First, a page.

September 6, 2020 - 2:33 pm
Updated September 6, 2020 - 10:19 pm
Wupatki National Monument in Arizona boasts a whopping 2,500 documented archaeological sites over its 35,000 acres.
While you won’t be able to explore them all or even be allowed to, it’s worth a trip to see the highlights. The park is about 45 minutes northeast of Flagstaff. Late summer and early fall are good times to go — park elevation is about 4,700 feet, and forecasts call for average daily highs in the 80s through most of September.
The monument’s most-visited site is Wupatki Pueblo, one of the finest ancient areas in the region. This village is associated with the Cohonina, Sinagua and the Kayenta peoples, all thought to be ancestors of today’s Pueblo. A self-guided tour, over a half-mile loop, covers the pueblo and the surrounding grounds.
This pueblo was built on an outcropping of red sandstone. It is thought to have started out small, perhaps as early as A.D. 500. After a volcanic eruption of what now is called Sunset Crater about 21 miles away, the settlement grew. This was due to the ash falling on the area, helping keep moisture in the soil, making it better for growing crops.
People cultivated about half their diet in crops such as corn, beans and squash; they also gathered wild plants and hunted wildlife including pronghorn, deer and small game.
Toward the end of the 12th century, thousands farmed the region and many moved into Wupatki Pueblo. At one time, the pueblo grew into a regional center for trade, ceremony and crafts. It was occupied by hundreds and grew to three stories high with more than 100 rooms. The pueblo was at its largest from about the 1180s to 1225.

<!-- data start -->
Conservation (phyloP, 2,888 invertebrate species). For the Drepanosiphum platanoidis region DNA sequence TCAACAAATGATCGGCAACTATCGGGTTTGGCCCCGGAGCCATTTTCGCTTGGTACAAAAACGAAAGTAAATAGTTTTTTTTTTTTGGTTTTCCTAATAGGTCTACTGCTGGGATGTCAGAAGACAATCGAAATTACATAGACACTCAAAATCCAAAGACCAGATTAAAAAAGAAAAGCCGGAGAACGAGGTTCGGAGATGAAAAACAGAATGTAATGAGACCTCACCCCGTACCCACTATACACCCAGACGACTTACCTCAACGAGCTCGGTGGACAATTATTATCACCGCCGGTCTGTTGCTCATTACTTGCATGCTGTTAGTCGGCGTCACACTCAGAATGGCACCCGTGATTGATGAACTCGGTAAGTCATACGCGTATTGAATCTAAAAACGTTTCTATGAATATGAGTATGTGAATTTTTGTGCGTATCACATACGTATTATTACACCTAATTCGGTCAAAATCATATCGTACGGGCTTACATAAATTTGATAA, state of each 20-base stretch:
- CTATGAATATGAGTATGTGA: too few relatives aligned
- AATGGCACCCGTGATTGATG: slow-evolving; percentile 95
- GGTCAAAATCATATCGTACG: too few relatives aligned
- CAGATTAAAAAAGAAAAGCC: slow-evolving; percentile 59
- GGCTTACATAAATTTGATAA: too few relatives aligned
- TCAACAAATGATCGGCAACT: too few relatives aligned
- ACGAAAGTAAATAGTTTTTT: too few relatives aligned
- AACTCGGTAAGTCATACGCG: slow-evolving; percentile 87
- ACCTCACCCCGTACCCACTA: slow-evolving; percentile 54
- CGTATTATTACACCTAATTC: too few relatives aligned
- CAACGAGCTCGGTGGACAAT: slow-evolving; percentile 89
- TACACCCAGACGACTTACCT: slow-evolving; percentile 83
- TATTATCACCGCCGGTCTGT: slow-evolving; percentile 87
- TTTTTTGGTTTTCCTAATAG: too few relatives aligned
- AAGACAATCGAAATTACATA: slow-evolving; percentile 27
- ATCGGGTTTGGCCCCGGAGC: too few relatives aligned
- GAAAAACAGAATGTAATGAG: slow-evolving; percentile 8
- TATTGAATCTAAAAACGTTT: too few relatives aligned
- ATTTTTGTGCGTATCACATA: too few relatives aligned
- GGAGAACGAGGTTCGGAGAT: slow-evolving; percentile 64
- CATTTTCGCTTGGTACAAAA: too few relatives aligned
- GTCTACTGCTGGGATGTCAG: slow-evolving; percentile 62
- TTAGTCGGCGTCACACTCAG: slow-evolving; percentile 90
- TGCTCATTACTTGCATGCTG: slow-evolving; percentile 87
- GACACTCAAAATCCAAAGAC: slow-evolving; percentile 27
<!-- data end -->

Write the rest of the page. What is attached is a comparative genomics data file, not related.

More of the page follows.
By 1250, the inhabitants moved on. Experts can only theorize why the pueblo was abandoned around this time. Was it because of drought, disease or social problems, or maybe a combination of those things?
The ruins were designated a national monument in 1924, and the place was partially excavated and much of it stabilized.
Walking down the hill past the pueblo, you will find two round structures, the ceremonial ball court and a community room. While other ball courts have been found in Arizona, this one is unique because it is made of stone masonry. The court is 102 feet long and 78 feet wide, with 6-foot-high walls and an opening on each end.
Nearby is a blowhole. This was formed from a natural fracture in the earth. When the air outside heats up, there is a strong blast out of the ground, with enough force that if you have long hair it will fly straight up in the air. The park has a safety grid over the hole.
There are other archaeological sites worth seeing in the park, including nearby Wukoki Pueblo. It’s one of the best preserved and is thought to have been occupied from 1120 to 1210.
The closest campground is Bonito (fs.usda.gov/coconino), about 20 miles away and at an elevation of 6,900 feet. Nearby Flagstaff (flagstaffarizona.org) has full visitor services.
All trails and bathrooms are open at this time, but because of COVID-19, the Wupatki visitor center remains closed. Be sure to bring food, plenty of water and hats, as the area offers little shade.
Wupatki National Monument is on Mountain Standard Time year-round, although the bordering Navajo Reservation operates under daylight saving time. Currently, the park is open from sunrise to sunset year-round except New Year’s and Christmas.
For more information on Wupatki, visit nps.gov/wupa or call 928-679-2365.